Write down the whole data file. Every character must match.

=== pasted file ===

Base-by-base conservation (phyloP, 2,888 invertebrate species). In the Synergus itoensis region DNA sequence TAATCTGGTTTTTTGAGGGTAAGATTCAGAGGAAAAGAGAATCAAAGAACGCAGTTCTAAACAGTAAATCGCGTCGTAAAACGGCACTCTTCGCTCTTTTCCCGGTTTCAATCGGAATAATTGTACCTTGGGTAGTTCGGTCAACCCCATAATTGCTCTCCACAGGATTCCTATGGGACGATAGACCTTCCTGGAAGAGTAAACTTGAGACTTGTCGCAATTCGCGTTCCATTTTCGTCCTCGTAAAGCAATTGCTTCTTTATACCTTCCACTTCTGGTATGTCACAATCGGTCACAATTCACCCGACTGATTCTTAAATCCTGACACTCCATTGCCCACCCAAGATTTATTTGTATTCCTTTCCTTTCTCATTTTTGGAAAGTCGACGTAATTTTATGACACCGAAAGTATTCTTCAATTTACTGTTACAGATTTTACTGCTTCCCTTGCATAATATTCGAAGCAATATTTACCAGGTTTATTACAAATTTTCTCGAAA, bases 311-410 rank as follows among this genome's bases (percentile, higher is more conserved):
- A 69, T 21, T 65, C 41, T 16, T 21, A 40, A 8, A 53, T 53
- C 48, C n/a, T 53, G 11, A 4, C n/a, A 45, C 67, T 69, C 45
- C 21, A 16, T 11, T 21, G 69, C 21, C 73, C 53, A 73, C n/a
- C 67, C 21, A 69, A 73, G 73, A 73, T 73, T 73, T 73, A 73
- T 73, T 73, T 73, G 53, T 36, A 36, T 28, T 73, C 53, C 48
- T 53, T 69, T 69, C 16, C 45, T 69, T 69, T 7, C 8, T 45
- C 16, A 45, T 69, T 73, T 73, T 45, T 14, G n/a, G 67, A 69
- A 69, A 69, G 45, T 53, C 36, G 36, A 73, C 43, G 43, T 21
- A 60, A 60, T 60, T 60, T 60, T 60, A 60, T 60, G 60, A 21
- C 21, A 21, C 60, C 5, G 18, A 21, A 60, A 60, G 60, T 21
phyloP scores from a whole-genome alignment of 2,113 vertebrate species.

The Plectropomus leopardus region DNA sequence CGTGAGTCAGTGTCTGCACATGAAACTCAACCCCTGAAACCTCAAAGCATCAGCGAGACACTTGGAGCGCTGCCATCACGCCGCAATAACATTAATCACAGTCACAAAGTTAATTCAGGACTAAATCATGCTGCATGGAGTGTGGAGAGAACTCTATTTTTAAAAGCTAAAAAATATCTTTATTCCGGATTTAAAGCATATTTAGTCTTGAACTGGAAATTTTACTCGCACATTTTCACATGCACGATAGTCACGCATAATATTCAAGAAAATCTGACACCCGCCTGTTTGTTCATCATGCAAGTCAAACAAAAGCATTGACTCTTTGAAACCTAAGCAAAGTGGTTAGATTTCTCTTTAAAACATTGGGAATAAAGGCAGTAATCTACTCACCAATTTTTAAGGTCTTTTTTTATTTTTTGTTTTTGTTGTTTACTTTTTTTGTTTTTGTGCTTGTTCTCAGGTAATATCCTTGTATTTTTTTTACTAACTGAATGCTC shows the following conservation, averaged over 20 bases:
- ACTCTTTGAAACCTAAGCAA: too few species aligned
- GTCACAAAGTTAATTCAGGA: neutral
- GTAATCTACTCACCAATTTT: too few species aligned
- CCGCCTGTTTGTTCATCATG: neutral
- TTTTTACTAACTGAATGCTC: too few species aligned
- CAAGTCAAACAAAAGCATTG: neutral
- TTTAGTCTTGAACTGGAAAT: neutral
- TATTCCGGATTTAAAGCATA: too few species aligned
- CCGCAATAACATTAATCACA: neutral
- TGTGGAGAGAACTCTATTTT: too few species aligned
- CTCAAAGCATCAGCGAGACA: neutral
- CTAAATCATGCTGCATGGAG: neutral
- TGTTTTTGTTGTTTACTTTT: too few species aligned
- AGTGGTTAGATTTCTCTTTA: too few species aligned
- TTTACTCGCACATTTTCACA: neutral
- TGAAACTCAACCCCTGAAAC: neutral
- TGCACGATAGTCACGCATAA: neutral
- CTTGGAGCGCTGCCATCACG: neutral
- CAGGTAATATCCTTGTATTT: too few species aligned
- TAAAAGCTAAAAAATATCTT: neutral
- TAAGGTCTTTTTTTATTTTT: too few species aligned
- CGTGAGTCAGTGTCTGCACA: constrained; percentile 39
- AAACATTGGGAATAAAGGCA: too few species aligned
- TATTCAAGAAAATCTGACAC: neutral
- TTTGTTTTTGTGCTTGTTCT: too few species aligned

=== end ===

Base-by-base conservation (phyloP, 2,888 invertebrate species). In the Synergus itoensis region DNA sequence TAATCTGGTTTTTTGAGGGTAAGATTCAGAGGAAAAGAGAATCAAAGAACGCAGTTCTAAACAGTAAATCGCGTCGTAAAACGGCACTCTTCGCTCTTTTCCCGGTTTCAATCGGAATAATTGTACCTTGGGTAGTTCGGTCAACCCCATAATTGCTCTCCACAGGATTCCTATGGGACGATAGACCTTCCTGGAAGAGTAAACTTGAGACTTGTCGCAATTCGCGTTCCATTTTCGTCCTCGTAAAGCAATTGCTTCTTTATACCTTCCACTTCTGGTATGTCACAATCGGTCACAATTCACCCGACTGATTCTTAAATCCTGACACTCCATTGCCCACCCAAGATTTATTTGTATTCCTTTCCTTTCTCATTTTTGGAAAGTCGACGTAATTTTATGACACCGAAAGTATTCTTCAATTTACTGTTACAGATTTTACTGCTTCCCTTGCATAATATTCGAAGCAATATTTACCAGGTTTATTACAAATTTTCTCGAAA, bases 311-410 rank as follows among this genome's bases (percentile, higher is more conserved):
- A 69, T 21, T 65, C 41, T 16, T 21, A 40, A 8, A 53, T 53
- C 48, C n/a, T 53, G 11, A 4, C n/a, A 45, C 67, T 69, C 45
- C 21, A 16, T 11, T 21, G 69, C 21, C 73, C 53, A 73, C n/a
- C 67, C 21, A 69, A 73, G 73, A 73, T 73, T 73, T 73, A 73
- T 73, T 73, T 73, G 53, T 36, A 36, T 28, T 73, C 53, C 48
- T 53, T 69, T 69, C 16, C 45, T 69, T 69, T 7, C 8, T 45
- C 16, A 45, T 69, T 73, T 73, T 45, T 14, G n/a, G 67, A 69
- A 69, A 69, G 45, T 53, C 36, G 36, A 73, C 43, G 43, T 21
- A 60, A 60, T 60, T 60, T 60, T 60, A 60, T 60, G 60, A 21
- C 21, A 21, C 60, C 5, G 18, A 21, A 60, A 60, G 60, T 21
phyloP scores from a whole-genome alignment of 2,113 vertebrate species.

The Plectropomus leopardus region DNA sequence CGTGAGTCAGTGTCTGCACATGAAACTCAACCCCTGAAACCTCAAAGCATCAGCGAGACACTTGGAGCGCTGCCATCACGCCGCAATAACATTAATCACAGTCACAAAGTTAATTCAGGACTAAATCATGCTGCATGGAGTGTGGAGAGAACTCTATTTTTAAAAGCTAAAAAATATCTTTATTCCGGATTTAAAGCATATTTAGTCTTGAACTGGAAATTTTACTCGCACATTTTCACATGCACGATAGTCACGCATAATATTCAAGAAAATCTGACACCCGCCTGTTTGTTCATCATGCAAGTCAAACAAAAGCATTGACTCTTTGAAACCTAAGCAAAGTGGTTAGATTTCTCTTTAAAACATTGGGAATAAAGGCAGTAATCTACTCACCAATTTTTAAGGTCTTTTTTTATTTTTTGTTTTTGTTGTTTACTTTTTTTGTTTTTGTGCTTGTTCTCAGGTAATATCCTTGTATTTTTTTTACTAACTGAATGCTC shows the following conservation, averaged over 20 bases:
- ACTCTTTGAAACCTAAGCAA: too few species aligned
- GTCACAAAGTTAATTCAGGA: neutral
- GTAATCTACTCACCAATTTT: too few species aligned
- CCGCCTGTTTGTTCATCATG: neutral
- TTTTTACTAACTGAATGCTC: too few species aligned
- CAAGTCAAACAAAAGCATTG: neutral
- TTTAGTCTTGAACTGGAAAT: neutral
- TATTCCGGATTTAAAGCATA: too few species aligned
- CCGCAATAACATTAATCACA: neutral
- TGTGGAGAGAACTCTATTTT: too few species aligned
- CTCAAAGCATCAGCGAGACA: neutral
- CTAAATCATGCTGCATGGAG: neutral
- TGTTTTTGTTGTTTACTTTT: too few species aligned
- AGTGGTTAGATTTCTCTTTA: too few species aligned
- TTTACTCGCACATTTTCACA: neutral
- TGAAACTCAACCCCTGAAAC: neutral
- TGCACGATAGTCACGCATAA: neutral
- CTTGGAGCGCTGCCATCACG: neutral
- CAGGTAATATCCTTGTATTT: too few species aligned
- TAAAAGCTAAAAAATATCTT: neutral
- TAAGGTCTTTTTTTATTTTT: too few species aligned
- CGTGAGTCAGTGTCTGCACA: constrained; percentile 39
- AAACATTGGGAATAAAGGCA: too few species aligned
- TATTCAAGAAAATCTGACAC: neutral
- TTTGTTTTTGTGCTTGTTCT: too few species aligned